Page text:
In our research, we frequently see people describe a longing for their childhood -- a time when life was supposedly simpler and filled with fewer responsibilities. (James had such an experience himself yesterday, when he spotted a package of Mallo Cups at a grocery story near his home in Phoenix. Suddenly, he was 10 years old again).
I just finished Homesickness: An American History by Susan J. Matt. In this book, she conflates homesickness and nostalgia, which she persuasively argues are highly related concepts. As Matt defines it, homesickness is a longing for a certain feeling. It is the idea of home -- not necessarily a literal home -- that people long for.
Some interesting points from the book:
- Nostalgia is hardly a 21st Century phenomenon. Matt has studied correspondence from settlers, soldiers, and immigrants going back to the 19th Century and finds that homesickness/nostalgia were prevalent even then. If it’s not a human universal, it is at least very common.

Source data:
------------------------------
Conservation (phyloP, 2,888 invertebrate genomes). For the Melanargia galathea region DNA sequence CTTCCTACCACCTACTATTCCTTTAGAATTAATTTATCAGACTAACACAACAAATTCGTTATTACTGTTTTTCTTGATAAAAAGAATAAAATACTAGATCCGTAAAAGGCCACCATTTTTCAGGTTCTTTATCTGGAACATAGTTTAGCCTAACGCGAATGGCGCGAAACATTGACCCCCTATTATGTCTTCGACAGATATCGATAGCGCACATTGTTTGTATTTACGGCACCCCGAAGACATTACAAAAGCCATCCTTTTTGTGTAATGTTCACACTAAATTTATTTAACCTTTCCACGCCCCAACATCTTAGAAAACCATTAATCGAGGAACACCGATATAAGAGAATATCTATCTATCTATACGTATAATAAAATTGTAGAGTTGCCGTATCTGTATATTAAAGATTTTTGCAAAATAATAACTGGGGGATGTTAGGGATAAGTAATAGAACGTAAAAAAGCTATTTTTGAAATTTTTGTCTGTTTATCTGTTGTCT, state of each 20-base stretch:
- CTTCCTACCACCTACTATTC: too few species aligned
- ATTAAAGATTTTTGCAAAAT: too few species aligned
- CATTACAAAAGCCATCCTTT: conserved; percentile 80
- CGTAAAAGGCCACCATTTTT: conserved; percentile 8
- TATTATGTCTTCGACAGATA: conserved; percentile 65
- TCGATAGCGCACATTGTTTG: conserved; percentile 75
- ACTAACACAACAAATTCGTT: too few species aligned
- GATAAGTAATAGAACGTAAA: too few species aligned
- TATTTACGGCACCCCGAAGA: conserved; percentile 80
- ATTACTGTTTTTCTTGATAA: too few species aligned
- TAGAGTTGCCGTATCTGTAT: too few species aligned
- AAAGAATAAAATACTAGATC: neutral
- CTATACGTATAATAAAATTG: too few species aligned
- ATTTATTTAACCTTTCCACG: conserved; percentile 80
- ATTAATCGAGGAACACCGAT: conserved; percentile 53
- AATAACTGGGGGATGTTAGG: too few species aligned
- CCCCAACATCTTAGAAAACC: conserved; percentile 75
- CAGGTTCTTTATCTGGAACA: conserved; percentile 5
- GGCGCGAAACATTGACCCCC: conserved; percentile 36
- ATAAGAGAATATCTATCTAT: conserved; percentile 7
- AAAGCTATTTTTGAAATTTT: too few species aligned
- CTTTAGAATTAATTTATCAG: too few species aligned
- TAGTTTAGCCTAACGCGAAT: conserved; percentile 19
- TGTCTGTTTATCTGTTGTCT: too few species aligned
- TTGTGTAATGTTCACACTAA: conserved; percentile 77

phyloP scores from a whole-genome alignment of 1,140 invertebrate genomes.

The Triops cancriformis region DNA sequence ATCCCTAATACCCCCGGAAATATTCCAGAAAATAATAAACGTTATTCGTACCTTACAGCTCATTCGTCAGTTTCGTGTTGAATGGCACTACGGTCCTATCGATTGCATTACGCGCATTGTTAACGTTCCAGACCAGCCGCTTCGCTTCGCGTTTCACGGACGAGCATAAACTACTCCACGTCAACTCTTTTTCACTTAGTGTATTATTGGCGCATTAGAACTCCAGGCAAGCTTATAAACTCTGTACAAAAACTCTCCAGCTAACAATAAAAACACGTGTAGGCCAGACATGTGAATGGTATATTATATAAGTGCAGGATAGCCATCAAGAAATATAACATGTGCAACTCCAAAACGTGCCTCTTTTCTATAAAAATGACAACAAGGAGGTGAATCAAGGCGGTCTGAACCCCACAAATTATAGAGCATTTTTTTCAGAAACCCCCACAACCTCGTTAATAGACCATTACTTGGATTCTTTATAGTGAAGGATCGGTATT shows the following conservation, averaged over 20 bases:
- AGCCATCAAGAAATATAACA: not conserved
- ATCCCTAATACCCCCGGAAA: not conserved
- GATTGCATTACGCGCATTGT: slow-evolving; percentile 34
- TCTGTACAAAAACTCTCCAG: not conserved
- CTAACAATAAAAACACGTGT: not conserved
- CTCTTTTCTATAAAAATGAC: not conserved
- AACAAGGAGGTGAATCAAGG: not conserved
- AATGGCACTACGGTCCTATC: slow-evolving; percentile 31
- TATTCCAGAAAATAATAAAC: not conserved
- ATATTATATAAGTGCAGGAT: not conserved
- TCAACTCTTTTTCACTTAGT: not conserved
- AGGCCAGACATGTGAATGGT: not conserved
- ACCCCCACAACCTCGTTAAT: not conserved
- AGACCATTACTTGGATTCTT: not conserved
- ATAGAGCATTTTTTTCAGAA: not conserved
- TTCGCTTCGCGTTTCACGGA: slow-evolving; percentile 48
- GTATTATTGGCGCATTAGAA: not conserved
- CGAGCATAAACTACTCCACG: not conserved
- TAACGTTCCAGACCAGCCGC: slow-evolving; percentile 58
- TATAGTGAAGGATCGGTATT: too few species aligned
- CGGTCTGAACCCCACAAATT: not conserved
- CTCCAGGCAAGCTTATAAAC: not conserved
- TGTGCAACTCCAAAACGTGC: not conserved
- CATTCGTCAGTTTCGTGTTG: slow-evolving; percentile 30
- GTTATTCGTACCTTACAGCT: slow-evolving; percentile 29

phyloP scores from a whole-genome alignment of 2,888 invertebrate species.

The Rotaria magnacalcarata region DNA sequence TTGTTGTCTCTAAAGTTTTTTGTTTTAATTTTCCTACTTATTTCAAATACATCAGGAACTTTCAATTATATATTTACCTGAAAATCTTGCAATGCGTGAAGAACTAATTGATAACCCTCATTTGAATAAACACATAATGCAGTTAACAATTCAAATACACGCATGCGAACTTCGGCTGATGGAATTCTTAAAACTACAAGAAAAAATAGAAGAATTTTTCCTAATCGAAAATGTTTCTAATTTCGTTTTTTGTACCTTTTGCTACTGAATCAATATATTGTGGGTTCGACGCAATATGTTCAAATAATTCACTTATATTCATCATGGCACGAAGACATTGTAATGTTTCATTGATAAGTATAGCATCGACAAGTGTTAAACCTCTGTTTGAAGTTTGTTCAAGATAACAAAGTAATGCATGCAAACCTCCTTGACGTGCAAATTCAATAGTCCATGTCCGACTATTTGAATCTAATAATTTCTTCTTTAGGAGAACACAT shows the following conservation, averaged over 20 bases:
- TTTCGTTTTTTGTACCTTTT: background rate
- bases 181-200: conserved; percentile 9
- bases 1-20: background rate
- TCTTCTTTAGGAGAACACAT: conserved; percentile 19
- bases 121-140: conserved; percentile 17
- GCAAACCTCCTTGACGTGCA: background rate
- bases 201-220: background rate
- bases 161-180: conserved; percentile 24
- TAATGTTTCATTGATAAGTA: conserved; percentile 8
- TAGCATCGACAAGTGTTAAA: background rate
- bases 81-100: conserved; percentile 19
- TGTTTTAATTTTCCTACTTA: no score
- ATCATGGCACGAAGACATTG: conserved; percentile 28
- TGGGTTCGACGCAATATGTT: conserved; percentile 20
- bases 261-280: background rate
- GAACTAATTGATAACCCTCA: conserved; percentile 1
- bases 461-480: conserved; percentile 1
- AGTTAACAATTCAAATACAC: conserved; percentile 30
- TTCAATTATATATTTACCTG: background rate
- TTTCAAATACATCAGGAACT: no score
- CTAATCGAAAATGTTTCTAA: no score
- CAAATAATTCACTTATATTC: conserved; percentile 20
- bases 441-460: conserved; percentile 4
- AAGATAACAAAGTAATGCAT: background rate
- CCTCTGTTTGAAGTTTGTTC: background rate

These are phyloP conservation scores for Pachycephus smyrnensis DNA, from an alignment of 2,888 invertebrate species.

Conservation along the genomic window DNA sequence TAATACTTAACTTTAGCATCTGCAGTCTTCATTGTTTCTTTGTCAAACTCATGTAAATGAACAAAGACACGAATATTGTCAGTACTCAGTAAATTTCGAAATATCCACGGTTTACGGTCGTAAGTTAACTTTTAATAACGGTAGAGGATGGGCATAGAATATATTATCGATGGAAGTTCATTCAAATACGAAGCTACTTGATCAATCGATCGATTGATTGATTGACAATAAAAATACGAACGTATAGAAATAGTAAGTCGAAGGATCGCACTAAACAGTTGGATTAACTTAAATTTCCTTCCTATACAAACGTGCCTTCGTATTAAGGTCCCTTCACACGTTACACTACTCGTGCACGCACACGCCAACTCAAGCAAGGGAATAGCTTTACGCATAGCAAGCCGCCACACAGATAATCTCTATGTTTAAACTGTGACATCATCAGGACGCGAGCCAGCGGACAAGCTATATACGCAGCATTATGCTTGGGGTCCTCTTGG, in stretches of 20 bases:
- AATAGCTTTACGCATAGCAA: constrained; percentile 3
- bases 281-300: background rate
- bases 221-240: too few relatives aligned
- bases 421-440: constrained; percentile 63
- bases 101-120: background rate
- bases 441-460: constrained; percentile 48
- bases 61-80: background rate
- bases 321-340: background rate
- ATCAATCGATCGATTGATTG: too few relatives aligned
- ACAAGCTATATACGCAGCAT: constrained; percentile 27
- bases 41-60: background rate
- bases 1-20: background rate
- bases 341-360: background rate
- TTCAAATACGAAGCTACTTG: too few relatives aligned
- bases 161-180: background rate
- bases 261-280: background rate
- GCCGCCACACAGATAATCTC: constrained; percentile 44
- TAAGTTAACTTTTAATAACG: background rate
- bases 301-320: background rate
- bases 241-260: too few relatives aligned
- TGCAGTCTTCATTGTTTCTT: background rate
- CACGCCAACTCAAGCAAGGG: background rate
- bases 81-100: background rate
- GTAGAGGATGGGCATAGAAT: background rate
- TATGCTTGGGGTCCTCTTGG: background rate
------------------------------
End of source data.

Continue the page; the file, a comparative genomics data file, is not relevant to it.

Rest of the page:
- During the Civil War, physicians considered nostalgia to be a dangerous illness that was capable of causing death.
- People feel particularly intense longings for branded products – especially when people have been deprived of easy access to those products. This explains why certain brands (like Mallo Cups!) can take on deeply personal meanings.
- Organizations including the YMCA, the Welcome Wagon, and various fraternal and ethnic organizations were born of a need to “cure” nostalgia.
- Technology now makes it possible for us to connect to family and old friends very easily over long distances. The author wonders about the long-term psychological effects of this newfound ability to never leave the past behind, no matter where we may live.
Here is an op-ed piece the author wrote for the New York Times this spring.